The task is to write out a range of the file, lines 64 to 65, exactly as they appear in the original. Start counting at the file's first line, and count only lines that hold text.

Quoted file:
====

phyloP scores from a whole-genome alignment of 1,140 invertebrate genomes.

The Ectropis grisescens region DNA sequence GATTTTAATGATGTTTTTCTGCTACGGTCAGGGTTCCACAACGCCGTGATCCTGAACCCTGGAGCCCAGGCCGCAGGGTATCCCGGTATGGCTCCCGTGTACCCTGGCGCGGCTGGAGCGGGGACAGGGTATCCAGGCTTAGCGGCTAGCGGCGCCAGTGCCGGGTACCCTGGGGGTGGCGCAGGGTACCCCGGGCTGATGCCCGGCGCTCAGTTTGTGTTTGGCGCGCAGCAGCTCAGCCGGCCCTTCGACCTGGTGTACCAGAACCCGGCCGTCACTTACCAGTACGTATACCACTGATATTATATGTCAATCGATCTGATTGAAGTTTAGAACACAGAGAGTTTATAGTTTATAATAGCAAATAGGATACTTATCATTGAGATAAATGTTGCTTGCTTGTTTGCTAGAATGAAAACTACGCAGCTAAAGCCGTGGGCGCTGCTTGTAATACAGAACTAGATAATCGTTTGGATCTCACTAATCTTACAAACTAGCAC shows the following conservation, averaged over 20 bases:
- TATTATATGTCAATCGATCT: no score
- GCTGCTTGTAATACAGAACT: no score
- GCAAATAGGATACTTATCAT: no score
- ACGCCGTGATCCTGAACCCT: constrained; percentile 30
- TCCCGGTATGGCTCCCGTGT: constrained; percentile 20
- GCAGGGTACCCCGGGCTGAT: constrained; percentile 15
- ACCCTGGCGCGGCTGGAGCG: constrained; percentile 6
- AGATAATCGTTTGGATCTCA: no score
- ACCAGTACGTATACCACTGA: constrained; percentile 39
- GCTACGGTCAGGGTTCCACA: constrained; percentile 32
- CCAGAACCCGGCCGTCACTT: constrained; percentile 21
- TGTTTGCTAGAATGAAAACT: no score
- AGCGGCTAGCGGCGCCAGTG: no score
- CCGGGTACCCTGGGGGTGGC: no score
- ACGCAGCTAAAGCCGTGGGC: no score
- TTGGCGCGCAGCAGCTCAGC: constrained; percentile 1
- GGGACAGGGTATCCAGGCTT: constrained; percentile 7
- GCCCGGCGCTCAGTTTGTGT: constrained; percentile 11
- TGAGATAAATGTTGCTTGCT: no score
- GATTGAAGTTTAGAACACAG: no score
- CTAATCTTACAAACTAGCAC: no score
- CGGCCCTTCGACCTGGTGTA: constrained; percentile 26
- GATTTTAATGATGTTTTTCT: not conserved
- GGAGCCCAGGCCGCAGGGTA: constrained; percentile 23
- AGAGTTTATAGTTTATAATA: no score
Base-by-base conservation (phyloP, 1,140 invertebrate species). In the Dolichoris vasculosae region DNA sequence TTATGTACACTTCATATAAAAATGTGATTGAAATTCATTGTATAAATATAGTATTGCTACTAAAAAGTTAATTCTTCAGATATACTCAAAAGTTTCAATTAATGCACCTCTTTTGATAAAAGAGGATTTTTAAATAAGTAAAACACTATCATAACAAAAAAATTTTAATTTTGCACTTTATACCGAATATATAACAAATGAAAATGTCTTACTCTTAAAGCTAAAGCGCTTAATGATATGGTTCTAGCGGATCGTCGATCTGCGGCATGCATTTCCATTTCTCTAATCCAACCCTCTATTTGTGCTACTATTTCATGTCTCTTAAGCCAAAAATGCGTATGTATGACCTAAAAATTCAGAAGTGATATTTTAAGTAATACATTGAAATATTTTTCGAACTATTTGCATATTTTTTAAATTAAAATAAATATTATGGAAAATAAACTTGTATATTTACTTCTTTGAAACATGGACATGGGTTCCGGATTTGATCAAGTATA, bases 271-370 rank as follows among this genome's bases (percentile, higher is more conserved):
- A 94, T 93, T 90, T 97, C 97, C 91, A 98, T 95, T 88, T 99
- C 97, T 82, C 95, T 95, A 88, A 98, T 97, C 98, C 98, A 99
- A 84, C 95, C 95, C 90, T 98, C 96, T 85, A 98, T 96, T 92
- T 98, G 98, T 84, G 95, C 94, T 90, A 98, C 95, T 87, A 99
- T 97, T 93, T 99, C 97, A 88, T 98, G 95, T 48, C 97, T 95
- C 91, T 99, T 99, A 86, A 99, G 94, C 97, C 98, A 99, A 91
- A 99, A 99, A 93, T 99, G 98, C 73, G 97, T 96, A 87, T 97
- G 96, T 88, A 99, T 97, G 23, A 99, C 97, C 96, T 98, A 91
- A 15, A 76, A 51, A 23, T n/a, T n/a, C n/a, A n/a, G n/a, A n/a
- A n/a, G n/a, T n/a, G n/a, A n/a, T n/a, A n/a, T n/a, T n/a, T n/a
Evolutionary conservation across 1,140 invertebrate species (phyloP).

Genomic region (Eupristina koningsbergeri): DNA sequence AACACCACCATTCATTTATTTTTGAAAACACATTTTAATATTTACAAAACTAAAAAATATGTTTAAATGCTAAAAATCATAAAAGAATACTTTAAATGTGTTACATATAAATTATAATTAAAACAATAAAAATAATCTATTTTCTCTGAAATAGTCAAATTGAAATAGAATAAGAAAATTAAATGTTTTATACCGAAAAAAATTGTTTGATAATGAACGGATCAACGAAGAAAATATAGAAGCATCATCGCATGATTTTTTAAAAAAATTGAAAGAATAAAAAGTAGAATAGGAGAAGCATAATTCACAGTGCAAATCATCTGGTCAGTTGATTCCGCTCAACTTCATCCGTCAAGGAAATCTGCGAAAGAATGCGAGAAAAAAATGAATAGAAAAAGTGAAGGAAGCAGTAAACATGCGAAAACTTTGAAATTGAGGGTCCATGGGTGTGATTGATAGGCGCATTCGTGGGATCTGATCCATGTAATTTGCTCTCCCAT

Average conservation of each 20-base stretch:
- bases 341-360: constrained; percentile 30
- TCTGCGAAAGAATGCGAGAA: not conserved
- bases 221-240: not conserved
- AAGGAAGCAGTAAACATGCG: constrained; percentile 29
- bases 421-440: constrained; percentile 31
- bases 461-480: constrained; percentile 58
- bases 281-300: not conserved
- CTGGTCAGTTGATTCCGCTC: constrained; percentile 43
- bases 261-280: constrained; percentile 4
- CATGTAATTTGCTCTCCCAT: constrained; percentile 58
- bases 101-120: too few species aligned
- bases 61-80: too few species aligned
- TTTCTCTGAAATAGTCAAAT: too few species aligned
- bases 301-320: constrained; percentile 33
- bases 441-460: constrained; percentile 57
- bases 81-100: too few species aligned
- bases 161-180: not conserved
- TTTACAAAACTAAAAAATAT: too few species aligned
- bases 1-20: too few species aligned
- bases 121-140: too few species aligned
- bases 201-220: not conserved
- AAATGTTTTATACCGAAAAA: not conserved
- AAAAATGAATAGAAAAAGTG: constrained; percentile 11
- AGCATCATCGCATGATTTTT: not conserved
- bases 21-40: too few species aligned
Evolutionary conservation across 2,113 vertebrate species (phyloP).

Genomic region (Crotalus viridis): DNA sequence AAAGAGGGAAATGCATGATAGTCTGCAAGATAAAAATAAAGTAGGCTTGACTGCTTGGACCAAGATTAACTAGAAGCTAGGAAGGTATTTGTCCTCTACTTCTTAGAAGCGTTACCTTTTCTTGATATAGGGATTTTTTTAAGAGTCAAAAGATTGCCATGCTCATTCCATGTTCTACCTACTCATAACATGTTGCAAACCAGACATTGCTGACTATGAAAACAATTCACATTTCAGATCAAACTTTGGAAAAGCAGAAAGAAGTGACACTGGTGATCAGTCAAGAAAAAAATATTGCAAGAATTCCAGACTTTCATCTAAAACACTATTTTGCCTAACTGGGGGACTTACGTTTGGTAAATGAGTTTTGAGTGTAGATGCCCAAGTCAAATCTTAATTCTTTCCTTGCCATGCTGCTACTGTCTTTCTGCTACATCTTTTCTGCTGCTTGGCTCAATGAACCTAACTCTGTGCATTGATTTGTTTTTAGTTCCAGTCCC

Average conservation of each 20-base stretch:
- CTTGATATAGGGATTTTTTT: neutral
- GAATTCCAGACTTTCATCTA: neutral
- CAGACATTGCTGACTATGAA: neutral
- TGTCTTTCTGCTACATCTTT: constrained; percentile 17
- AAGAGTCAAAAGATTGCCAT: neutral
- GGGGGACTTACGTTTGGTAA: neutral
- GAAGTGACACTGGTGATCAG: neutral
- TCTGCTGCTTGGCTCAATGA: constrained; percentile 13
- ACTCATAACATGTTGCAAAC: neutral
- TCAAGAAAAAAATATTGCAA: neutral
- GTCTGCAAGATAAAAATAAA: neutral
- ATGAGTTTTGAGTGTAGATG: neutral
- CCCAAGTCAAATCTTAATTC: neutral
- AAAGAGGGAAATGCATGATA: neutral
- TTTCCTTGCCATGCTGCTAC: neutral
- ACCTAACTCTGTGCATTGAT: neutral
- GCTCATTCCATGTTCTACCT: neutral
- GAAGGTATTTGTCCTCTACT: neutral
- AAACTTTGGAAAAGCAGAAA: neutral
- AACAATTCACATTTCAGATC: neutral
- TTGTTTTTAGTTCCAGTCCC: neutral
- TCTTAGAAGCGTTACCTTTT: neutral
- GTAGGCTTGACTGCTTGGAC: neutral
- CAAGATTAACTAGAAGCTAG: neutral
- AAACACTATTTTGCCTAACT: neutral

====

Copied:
- AAAAATGAATAGAAAAAGTG: constrained; percentile 11
- AGCATCATCGCATGATTTTT: not conserved